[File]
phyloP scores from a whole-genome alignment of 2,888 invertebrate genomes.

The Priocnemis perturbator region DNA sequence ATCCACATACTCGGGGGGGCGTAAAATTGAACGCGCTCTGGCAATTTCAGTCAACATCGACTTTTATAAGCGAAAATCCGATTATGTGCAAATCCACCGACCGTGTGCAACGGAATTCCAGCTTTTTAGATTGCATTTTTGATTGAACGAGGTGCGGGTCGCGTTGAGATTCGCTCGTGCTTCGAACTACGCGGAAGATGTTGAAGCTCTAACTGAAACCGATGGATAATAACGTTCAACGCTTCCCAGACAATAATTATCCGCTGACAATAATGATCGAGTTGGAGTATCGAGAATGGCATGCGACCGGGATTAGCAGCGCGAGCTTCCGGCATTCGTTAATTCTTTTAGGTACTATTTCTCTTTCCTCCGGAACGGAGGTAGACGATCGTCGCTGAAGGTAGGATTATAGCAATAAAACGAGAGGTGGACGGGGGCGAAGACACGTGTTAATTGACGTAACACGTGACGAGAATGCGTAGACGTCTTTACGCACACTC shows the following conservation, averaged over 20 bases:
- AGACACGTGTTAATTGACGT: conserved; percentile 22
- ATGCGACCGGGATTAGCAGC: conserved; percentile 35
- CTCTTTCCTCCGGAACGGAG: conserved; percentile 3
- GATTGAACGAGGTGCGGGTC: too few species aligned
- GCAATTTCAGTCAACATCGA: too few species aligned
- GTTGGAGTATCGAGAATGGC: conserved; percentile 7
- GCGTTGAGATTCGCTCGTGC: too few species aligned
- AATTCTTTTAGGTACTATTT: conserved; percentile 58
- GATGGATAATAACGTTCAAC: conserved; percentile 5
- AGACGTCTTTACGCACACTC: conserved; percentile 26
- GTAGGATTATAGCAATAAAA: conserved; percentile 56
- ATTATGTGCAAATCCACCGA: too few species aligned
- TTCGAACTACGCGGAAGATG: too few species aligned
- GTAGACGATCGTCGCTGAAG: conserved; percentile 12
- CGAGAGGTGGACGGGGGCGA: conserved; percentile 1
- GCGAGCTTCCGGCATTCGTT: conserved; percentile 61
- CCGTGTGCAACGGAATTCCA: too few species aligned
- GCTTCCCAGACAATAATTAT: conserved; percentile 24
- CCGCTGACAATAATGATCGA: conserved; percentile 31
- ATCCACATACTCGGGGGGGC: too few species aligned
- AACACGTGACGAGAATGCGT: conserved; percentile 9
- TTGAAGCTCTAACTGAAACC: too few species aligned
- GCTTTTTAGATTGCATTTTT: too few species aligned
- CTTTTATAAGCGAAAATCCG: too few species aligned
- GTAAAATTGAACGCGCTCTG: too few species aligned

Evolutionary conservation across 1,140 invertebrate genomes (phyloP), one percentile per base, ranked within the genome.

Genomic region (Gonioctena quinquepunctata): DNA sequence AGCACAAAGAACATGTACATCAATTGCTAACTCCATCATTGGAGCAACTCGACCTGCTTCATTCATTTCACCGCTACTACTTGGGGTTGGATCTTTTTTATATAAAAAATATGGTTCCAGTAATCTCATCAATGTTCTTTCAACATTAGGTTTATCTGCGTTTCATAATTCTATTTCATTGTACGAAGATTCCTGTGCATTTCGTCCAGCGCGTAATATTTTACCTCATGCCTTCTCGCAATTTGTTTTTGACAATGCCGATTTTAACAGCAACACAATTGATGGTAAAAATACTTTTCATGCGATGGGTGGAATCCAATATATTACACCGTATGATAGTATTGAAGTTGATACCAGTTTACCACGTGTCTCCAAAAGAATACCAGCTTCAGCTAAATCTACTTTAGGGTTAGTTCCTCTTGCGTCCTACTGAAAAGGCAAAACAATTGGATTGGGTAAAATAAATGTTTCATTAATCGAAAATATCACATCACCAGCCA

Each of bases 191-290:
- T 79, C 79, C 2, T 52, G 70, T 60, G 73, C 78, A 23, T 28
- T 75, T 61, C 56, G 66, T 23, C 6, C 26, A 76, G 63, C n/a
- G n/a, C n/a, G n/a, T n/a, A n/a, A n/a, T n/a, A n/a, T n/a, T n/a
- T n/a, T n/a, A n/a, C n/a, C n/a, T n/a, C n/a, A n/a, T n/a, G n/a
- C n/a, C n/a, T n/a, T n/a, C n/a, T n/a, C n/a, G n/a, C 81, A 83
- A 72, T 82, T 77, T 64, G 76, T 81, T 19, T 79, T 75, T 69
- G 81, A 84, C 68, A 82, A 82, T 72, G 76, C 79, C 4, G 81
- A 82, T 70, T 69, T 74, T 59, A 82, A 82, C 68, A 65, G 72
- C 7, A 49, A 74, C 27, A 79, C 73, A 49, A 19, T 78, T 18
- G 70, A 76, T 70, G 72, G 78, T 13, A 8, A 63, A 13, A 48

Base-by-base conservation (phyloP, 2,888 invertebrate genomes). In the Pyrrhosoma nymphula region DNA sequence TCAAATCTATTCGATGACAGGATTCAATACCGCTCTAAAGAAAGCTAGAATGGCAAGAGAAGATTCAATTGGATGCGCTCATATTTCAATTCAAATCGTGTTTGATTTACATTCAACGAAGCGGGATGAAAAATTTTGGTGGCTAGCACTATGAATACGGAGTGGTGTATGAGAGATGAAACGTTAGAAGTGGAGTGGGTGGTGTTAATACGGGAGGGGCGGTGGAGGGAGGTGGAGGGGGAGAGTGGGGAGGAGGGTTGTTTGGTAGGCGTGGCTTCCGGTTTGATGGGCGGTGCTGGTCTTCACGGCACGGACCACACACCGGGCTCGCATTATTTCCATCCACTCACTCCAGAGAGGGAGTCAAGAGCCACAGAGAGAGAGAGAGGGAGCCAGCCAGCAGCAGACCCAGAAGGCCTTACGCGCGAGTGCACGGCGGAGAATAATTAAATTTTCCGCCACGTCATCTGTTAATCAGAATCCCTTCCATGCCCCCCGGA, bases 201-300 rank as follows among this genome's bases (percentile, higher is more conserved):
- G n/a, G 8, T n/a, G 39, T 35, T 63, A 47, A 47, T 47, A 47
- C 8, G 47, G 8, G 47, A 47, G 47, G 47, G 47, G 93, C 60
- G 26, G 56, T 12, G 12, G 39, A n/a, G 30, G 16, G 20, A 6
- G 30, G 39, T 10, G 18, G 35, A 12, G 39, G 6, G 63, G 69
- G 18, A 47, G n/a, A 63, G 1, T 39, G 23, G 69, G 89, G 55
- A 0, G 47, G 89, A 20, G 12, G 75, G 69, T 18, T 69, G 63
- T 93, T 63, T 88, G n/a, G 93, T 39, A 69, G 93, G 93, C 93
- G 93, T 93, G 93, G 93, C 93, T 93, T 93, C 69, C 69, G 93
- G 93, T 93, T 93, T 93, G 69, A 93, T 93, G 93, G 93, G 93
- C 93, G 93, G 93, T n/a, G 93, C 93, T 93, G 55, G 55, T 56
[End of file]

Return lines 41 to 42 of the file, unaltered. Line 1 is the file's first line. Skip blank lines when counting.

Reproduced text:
Base-by-base conservation (phyloP, 2,888 invertebrate genomes). In the Pyrrhosoma nymphula region DNA sequence TCAAATCTATTCGATGACAGGATTCAATACCGCTCTAAAGAAAGCTAGAATGGCAAGAGAAGATTCAATTGGATGCGCTCATATTTCAATTCAAATCGTGTTTGATTTACATTCAACGAAGCGGGATGAAAAATTTTGGTGGCTAGCACTATGAATACGGAGTGGTGTATGAGAGATGAAACGTTAGAAGTGGAGTGGGTGGTGTTAATACGGGAGGGGCGGTGGAGGGAGGTGGAGGGGGAGAGTGGGGAGGAGGGTTGTTTGGTAGGCGTGGCTTCCGGTTTGATGGGCGGTGCTGGTCTTCACGGCACGGACCACACACCGGGCTCGCATTATTTCCATCCACTCACTCCAGAGAGGGAGTCAAGAGCCACAGAGAGAGAGAGAGGGAGCCAGCCAGCAGCAGACCCAGAAGGCCTTACGCGCGAGTGCACGGCGGAGAATAATTAAATTTTCCGCCACGTCATCTGTTAATCAGAATCCCTTCCATGCCCCCCGGA, bases 201-300 rank as follows among this genome's bases (percentile, higher is more conserved):
- G n/a, G 8, T n/a, G 39, T 35, T 63, A 47, A 47, T 47, A 47